However, this process of quantifying and generalising academic labour also reveals falling rates of accumulation and of the production of relative surplus value. The increasing numbers of precariously-employed academics, the move towards on-line learning as a form of labour arbitrage, the increasing rates of youth unemployment across the globe and narratives of permanent reskilling, are all indicative of the inability of more and more workers to reproduce themselves by selling their labour-power. Increasingly an educated class of workers are unable sell their labour-power at the rate they need to pay down their debts, to act as consumers and to eat/clothe/shelter themselves (i.e. reproduce themselves), assuming they can actually find work at all (Marx 2004).
This generalised proletarianisation of the University, which is reinforced by the organisational and technological innovations that recompose HE as a productive, business sector, is one key outcome of the secular crisis. As the surplus capital accumulated transnationally by monopoly finance capital demands spaces for investment that enable its reproduction, this means that HE becomes subject to the global tendencies towards immiseration, through student and institutional debt and worsening wages and labour rights. The competitive demands for debt, as a claim on future work and productivity throughout society, enable new markets for global aggregate demand but also underwrite global labour arbitrage. At issue is the tension between the University’s capacity to contribute to the sustainability of any recovery and its proletarianisation. As the academic labour of both staff and students and the potential for dissent, are segregated, marginalised, measured and disciplined, can spaces be found to push back?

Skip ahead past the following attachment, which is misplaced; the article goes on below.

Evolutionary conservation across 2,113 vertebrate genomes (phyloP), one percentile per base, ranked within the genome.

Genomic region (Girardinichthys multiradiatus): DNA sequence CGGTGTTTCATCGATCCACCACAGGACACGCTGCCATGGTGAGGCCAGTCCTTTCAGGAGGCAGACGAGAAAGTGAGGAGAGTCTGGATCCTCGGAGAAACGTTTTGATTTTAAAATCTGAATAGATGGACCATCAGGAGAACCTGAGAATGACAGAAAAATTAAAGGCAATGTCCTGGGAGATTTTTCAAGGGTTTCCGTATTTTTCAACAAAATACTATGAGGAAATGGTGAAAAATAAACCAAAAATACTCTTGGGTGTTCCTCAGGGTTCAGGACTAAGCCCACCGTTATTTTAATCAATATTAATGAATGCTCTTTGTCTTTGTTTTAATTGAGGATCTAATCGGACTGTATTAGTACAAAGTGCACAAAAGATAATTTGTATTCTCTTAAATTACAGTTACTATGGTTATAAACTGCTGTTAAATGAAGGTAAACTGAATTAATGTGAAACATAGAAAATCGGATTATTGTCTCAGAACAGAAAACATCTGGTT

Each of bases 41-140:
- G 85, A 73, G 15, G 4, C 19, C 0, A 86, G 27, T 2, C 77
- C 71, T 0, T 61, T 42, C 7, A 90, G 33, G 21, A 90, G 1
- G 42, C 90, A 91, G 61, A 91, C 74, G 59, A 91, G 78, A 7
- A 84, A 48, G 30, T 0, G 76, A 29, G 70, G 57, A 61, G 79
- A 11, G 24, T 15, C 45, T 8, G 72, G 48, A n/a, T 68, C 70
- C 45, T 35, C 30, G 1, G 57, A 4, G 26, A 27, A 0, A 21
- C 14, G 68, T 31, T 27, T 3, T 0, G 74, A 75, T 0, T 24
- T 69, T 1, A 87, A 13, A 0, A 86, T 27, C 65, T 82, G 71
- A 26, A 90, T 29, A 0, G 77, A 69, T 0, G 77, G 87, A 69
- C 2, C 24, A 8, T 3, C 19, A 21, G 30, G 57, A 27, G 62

Conclusion: What is to be done?
At issue for academics and students is recovering the mechanisms through which their labour is co-opted or coerced for valorisation. The reproduction of the capital-labour relation is predicated upon immanent conditions of domination. How and where might academic labour contest the idea that HE and that the University, must reproduce forms of entrepreneurial activity that assert the hegemony of stories of growth and work? Can this contestation be done inside the University? Is the only possibility to fight for alternatives beyond formal institutions and to liberate knowledge, skills, technologies and practices from inside? How is it possible:
to re-appropriate (“detonate”), “occupy”, these moments of space-time through “a new pedagogy of space and time”, which can be characterised as the production of critical knowledge in everyday life[?] (Amsler and Neary 2012: 108)
Here, the idea of the secular crisis collides with the realities of hegemonic power over the world (Holloway 2002). The crisis of the University might usefully be analysed in terms of globalised struggles against austerity and socio-environmental despoilation. These struggles are pedagogical because they enable a collective questioning and reimagining of what is possible and what is required to overcome crises. They are also organisational in questioning whether hierarchies can deliver a post-capitalist alternative. For Holloway (2002) this demands a connection with revolutionary social transformation that refuses power and which has as its organising principle and pedagogic practice the mutual recognition of a shared humanity. Pedagogically and organisationally, educational struggles are connected to transnational ruptures in the capital-labour relation and in amplifying organisational forms and activities that are rooted in the anti-power of social relations.
However, Holloway is also clear that there are risks involved in articulating such a revolutionary transformation and these risks apply to any University that seeks an exodus from the logic of capitalist social relations: